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PLoS One. 2012;7(10):e47321. doi: 10.1371/journal.pone.0047321. Epub 2012 Oct 11.

Severe thymic atrophy in a mouse model of skin inflammation accounts for impaired TNFR1 signaling.

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Inserm, UMR 1065, Centre Méditerranéen de Médecine Moléculaire, Team Cell death, differentiation, inflammation and cancer, Nice, France.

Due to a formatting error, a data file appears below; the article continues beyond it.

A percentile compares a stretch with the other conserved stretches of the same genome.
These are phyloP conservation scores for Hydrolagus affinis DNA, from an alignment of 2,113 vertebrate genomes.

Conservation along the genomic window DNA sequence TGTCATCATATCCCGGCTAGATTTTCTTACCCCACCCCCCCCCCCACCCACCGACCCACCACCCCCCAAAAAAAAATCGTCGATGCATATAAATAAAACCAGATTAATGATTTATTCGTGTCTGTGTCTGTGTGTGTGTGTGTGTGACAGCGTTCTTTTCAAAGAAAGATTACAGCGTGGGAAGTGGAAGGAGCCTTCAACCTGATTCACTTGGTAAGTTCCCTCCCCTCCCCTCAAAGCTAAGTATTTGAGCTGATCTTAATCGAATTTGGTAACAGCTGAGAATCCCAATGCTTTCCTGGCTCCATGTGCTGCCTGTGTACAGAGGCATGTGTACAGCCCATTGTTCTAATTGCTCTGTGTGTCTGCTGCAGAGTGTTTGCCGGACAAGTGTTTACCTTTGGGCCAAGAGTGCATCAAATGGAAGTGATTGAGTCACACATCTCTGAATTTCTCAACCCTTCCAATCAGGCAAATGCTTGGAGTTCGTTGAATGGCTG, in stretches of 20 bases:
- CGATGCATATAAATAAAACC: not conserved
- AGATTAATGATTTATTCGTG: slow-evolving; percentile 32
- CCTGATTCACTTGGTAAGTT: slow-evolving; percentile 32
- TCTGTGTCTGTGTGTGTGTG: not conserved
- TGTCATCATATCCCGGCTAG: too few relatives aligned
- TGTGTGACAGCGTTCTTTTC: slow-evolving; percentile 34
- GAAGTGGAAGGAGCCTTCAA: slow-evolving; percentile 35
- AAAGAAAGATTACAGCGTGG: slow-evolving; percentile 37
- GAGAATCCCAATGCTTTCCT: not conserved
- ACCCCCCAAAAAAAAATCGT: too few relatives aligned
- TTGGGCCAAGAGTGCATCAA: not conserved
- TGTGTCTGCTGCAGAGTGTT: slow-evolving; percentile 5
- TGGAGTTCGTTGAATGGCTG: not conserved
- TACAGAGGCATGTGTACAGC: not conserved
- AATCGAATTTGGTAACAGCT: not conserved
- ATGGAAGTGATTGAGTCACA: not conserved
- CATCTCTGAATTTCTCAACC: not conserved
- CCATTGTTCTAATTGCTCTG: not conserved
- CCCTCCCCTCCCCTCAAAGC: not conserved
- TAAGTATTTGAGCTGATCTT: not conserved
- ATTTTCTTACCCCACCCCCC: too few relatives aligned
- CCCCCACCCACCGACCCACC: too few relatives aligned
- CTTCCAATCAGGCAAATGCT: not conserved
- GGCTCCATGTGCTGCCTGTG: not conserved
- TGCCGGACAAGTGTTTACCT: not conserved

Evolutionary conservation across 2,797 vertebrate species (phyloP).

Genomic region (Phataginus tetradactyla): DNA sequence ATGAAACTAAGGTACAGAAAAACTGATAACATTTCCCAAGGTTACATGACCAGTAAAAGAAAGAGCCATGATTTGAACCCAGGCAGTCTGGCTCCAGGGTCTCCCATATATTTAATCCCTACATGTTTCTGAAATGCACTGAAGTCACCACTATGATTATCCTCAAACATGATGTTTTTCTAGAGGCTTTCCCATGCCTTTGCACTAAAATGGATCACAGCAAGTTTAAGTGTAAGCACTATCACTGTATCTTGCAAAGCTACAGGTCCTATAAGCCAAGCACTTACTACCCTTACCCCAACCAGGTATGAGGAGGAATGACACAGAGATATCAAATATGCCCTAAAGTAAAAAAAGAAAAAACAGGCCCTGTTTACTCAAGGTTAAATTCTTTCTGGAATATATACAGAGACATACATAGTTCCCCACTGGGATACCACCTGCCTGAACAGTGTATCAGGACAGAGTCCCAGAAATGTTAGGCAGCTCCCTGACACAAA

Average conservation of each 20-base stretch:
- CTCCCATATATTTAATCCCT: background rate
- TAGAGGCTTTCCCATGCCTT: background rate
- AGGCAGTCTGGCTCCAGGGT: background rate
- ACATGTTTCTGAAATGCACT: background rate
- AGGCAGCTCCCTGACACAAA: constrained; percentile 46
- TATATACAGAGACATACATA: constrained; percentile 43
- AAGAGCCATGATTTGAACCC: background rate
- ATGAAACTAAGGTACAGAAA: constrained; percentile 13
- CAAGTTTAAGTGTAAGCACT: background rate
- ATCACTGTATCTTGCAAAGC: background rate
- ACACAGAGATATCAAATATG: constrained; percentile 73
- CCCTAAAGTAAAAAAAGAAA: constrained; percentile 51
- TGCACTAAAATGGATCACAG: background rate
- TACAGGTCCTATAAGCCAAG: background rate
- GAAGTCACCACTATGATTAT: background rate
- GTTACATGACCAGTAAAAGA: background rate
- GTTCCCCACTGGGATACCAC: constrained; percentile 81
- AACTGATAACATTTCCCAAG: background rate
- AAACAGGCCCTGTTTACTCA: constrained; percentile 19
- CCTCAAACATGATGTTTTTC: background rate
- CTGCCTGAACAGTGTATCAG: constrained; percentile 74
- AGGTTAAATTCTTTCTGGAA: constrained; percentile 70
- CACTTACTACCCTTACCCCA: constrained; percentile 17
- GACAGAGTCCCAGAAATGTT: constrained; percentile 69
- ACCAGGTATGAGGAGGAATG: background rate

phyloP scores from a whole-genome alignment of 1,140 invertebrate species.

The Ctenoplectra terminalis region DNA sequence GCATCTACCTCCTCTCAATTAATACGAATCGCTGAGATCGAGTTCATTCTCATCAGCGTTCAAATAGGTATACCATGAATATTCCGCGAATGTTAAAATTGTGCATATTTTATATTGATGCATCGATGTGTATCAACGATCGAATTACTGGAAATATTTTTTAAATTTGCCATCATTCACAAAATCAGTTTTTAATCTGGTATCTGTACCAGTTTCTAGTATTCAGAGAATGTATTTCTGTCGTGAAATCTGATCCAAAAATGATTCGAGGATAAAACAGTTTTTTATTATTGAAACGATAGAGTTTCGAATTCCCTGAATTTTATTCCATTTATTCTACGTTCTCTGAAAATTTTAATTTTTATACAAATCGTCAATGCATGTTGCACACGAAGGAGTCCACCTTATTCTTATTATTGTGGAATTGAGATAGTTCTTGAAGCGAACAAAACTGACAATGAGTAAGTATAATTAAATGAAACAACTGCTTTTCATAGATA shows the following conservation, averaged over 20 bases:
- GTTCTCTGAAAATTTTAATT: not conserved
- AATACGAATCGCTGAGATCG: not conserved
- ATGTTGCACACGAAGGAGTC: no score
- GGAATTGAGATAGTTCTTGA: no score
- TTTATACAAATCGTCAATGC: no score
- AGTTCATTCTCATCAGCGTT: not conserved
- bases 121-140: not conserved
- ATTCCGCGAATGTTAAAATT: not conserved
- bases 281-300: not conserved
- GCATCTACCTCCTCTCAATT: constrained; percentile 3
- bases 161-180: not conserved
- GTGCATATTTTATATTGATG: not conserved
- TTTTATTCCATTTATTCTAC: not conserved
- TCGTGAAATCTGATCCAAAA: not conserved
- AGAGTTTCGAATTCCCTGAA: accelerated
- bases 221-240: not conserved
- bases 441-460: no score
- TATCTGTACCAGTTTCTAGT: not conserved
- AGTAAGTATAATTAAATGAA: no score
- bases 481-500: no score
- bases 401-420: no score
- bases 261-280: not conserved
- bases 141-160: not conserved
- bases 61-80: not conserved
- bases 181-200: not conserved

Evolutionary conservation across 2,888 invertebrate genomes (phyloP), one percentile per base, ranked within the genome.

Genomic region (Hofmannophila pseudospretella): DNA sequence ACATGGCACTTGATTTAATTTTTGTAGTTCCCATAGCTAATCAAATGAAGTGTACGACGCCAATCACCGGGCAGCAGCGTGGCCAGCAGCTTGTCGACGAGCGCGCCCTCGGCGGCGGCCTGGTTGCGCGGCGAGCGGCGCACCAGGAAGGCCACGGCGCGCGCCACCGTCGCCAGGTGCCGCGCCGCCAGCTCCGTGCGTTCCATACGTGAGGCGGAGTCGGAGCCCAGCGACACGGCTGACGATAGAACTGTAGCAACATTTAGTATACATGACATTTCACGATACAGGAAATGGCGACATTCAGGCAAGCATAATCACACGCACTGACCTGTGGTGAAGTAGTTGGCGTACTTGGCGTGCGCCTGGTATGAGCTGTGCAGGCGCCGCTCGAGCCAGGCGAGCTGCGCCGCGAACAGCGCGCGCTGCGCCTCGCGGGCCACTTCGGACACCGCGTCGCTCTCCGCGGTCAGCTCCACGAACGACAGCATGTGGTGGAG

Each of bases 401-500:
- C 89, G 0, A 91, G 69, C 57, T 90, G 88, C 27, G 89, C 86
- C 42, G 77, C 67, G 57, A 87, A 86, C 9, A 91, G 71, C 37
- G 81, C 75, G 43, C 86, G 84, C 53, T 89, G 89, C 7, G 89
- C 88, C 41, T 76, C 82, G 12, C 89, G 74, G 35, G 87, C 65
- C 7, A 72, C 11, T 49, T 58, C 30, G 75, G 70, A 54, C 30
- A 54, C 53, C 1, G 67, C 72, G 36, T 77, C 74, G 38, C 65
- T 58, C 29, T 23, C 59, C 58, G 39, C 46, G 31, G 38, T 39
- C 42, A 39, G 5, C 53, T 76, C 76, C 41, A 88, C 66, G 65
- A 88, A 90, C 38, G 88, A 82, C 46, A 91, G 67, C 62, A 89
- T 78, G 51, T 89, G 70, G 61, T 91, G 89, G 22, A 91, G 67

Transgenic mice expressing the caspase-cleaved form of the tyrosine kinase Lyn (LynΔN) develop a TNFα-dependent skin disease that accurately recapitulates human psoriasis. Participation of lymphocytes in this disease was confirmed by backcrossing LynΔN mice on a Rag-1 deficient background. The present study was therefore conducted to analyze whether modification of lymphocyte homeostasis does occur and participate in the phenotype of LynΔN mice. We show here that LynΔN mice consistently exhibit thymic atrophy that correlates with both a net decrease in the CD4+/CD8+ Double Positive (DP) and an increase in Single Positive (SP) thymocyte sub-populations, but also display an increase of splenic mature B cell. Interestingly, a normal immune phenotype was rescued in a TNFR1 deficient background. Finally, none of these immune alterations was detected in newborn mice before the onset of inflammation. Therefore, we conclude that chronic inflammation can induce thymic atrophy and perturb spleen homeostasis in LynΔN mice through the increased production of TNFα, LTß and TNFR1 signaling.

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